Powerade gone after current season? | Inquirer Sports
In Huddle

Powerade gone after current season?

/ 09:30 PM February 04, 2012

If that boxing fanatic neighbor of mine named Margie had not reminded me, I would never have remembered that boxer Karlo Maquinto was in the undercard in the bloody, sensational Brian Viloria-Giovanni Segura fight last Dec. 11 billed “Island Assault.”
To prove her statement Margie, who had tagged along during the weigh-in at the Midas Hotel the day before the fight, showed me a photo she had taken of the young, diminutive boxer from Iloilo posing with his opponent Argie Toquero.
She was unable to provide additional details regarding the outcome of the fight though, because she did not watch the actual event.
I just concluded that Karlo won because he was undefeated (4-0-0) going into the tiff with Joseph Costa which ended in a majority draw last Saturday and ultimately led to his untimely death.
“Karlo lost the first two rounds of that fight with Toquero and was also wobbled in the second round, but he got back in the third round, eventually winning by TKO in the 5th round,” Dana Errazo of Solar Entertainment replayed the scenario to me in text form. Solar organized and telecast the Island Assault which was staged at the Ynares Sports Center.
The 21-year-old Karlo, who had a bright boxing future ahead of him, never regained consciousness after he collapsed shortly after his eight-round bout with Costa in a fight card marking the 50th founding anniversary celebration of Caloocan City the other Saturday.
He was rushed to the FEU hospital in Quezon City where he eventually succumbed last Friday.
Before Maquinto, the last Filipino boxer to die in the ring was Lito Sisnorio, who was knocked out by former world champ Chatsai Sasakul of Thailand.
In the last 20 years, the series of ring deaths among Filipino boxers include Andy Balaba, Macky Silvano, Roger Espinelli, Eugene Barutag, Mateo Barring, Eman Juarez, Ferdie Gimay and Maruel Zayas.
* * *
If Powerade governor JB Baylon had the power or option to retain the Coca-Cola franchise in the PBA, what do you think would he do?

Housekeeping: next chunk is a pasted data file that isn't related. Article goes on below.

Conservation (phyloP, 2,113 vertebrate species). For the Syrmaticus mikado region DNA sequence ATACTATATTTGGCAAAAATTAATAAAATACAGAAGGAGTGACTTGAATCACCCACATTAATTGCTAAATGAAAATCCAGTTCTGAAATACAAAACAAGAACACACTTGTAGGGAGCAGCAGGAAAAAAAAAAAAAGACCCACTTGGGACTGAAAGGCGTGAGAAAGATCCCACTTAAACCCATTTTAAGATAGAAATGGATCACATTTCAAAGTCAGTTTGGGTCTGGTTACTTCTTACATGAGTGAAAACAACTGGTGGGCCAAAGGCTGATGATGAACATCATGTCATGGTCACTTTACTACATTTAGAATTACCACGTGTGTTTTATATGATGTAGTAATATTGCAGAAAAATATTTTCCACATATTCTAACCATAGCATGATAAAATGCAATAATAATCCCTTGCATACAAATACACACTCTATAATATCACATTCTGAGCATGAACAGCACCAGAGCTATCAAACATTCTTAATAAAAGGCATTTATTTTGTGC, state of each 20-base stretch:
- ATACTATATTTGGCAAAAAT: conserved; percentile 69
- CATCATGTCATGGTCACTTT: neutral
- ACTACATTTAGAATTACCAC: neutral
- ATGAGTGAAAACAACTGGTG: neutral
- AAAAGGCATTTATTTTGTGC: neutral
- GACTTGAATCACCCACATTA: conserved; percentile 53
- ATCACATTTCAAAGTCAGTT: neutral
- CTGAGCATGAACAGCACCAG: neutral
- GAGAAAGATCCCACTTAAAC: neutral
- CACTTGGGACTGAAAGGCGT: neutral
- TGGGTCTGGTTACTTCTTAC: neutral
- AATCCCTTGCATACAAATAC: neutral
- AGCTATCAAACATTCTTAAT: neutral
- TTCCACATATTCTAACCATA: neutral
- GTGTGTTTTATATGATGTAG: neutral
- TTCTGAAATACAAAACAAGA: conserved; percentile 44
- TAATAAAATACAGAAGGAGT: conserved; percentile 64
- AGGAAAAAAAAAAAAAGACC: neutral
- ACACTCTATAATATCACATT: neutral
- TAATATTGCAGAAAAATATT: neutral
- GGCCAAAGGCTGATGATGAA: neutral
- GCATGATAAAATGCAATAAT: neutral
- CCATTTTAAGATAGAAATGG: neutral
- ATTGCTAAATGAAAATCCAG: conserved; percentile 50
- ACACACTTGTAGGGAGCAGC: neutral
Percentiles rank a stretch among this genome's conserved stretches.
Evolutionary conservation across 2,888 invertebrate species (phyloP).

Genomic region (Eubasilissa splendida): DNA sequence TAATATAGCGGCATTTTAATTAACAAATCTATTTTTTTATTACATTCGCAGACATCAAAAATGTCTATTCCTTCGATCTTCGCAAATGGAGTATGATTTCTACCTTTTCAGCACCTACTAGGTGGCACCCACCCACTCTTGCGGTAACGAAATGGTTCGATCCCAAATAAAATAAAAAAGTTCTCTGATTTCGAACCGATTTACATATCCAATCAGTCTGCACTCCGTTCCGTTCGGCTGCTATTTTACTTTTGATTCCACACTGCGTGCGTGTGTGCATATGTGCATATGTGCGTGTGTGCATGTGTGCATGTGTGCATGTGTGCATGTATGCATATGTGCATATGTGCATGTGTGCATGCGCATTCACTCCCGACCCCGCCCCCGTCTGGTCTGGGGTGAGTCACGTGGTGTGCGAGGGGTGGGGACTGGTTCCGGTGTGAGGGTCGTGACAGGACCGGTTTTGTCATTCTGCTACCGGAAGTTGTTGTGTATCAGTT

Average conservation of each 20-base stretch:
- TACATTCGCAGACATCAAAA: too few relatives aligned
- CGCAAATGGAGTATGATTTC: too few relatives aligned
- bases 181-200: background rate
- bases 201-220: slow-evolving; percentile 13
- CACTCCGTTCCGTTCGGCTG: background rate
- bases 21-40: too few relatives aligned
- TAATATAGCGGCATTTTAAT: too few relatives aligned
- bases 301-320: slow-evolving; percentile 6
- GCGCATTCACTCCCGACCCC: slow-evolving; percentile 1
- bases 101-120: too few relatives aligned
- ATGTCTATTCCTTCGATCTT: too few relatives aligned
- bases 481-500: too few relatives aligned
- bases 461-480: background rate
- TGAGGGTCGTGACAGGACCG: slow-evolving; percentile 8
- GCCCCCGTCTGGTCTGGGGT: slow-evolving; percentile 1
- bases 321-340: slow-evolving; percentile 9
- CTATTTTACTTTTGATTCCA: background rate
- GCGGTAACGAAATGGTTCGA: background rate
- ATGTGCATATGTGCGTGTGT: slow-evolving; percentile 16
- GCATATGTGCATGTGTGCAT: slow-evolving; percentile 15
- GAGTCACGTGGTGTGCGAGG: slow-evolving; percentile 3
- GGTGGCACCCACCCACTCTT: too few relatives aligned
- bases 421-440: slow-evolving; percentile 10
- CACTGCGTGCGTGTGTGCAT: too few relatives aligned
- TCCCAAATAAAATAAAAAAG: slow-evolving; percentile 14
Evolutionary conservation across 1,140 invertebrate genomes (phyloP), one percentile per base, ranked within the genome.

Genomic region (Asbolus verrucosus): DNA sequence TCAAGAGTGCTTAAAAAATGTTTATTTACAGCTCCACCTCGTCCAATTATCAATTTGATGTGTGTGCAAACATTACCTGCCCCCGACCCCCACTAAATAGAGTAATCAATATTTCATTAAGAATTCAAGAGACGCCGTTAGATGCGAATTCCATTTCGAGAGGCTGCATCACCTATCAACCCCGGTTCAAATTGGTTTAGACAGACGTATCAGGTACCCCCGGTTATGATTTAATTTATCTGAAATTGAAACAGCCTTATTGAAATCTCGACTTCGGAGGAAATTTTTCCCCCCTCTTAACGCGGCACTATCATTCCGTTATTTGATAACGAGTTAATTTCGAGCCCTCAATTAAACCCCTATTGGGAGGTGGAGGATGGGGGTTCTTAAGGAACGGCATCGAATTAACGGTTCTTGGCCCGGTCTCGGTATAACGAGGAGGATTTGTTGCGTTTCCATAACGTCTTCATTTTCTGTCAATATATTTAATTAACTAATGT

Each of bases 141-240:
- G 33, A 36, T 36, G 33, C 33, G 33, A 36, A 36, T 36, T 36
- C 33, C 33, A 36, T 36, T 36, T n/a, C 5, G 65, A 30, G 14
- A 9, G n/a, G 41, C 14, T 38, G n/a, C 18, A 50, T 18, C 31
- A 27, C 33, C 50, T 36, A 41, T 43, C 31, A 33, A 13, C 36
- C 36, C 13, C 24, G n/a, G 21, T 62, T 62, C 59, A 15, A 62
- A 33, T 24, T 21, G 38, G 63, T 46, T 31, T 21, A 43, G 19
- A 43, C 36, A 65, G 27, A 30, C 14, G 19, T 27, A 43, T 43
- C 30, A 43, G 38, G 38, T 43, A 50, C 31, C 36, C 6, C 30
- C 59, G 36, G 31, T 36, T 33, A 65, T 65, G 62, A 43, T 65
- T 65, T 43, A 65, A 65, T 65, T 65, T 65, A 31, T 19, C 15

This is a no-brainer. JB will keep the franchise. Perhaps that was what he was praying for, more than anything else, when he went walking on his knees a couple of times at the Redemptorist Church in Baclaran some weeks ago.
Who’d want to dissolve a team like Powerade when after years of wallowing in the cellar, it is on the way back to greatness.
And why would JB want Powerade to close shop on the eve of his term as PBA chair? Does that sound logical?
I have been mulling for days about this puzzling situation at Powerade, hoping that answers would voluntarily stream into my consciousness.
That’s when this little birdie flew by my window to offer enlightenment.
* * *
“Of course JB wants to keep both team and franchise, if he can help it. In fact he’s feeling very bad because he wasn’t even consulted on the big move made by his boss. He’s feeling very bad he’s considering giving up his executive post at Coke,” the little birdie told me.
“You see, JB’s big boss does not believe that a product like Coke should have a team in the PBA so he sold the franchise for Pl00 million. Yes, it’s been sold. Fait accompli as they would say in French, if I’m not mistaken. This franchise may still carry the Powerade brand and team till the end of the season, but I don’t know about next October. JB has been offered by another team to be its governor, but I don’t know if he’ll accept. Who bought the Coke franchise? I’m not at liberty to tell, although Jean Henri Lhuillier is expected to make a frequent appearance at the PBA games starting next season. This isn’t to say that he bought the Coke franchise. You figure that one out.”

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TAGS: Basketball, Boxing, Brian Viloria, Giovanni Segura, JB Baylon, Karlo Maquinto, PBA, Powerade Tigers, Sports

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